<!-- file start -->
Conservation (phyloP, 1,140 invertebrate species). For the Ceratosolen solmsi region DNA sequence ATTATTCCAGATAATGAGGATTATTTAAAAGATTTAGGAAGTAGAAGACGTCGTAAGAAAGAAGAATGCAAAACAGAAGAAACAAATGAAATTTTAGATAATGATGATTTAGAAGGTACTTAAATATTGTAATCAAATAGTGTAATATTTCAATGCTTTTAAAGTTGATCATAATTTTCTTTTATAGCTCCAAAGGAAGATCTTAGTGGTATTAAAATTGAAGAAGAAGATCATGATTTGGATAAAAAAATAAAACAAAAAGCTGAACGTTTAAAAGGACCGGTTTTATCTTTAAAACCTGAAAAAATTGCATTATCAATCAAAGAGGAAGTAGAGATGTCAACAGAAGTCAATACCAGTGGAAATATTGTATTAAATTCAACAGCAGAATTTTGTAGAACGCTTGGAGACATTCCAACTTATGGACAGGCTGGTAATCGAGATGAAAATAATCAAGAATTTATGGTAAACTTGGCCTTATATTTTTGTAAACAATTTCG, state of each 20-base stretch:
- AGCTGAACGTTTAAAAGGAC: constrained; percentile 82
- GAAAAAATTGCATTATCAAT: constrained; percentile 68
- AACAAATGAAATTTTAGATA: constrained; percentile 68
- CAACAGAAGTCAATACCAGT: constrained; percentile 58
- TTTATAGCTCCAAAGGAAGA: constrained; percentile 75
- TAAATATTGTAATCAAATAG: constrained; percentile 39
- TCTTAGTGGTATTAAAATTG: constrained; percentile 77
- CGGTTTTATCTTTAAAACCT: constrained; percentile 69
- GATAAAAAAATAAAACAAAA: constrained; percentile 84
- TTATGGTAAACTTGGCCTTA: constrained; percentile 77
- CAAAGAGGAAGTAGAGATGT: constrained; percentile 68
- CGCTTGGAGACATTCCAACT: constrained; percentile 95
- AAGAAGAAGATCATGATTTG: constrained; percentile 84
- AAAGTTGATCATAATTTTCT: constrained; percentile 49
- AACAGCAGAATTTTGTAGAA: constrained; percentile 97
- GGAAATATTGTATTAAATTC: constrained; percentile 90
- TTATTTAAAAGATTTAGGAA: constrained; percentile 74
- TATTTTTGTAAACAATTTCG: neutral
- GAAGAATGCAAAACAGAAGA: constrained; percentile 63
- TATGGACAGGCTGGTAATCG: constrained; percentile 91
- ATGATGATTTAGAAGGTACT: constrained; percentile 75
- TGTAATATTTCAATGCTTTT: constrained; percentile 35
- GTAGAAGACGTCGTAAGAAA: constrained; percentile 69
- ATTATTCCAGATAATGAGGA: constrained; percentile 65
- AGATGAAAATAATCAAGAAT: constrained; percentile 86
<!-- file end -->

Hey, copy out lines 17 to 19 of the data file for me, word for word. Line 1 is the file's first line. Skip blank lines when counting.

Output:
- GGAAATATTGTATTAAATTC: constrained; percentile 90
- TTATTTAAAAGATTTAGGAA: constrained; percentile 74
- TATTTTTGTAAACAATTTCG: neutral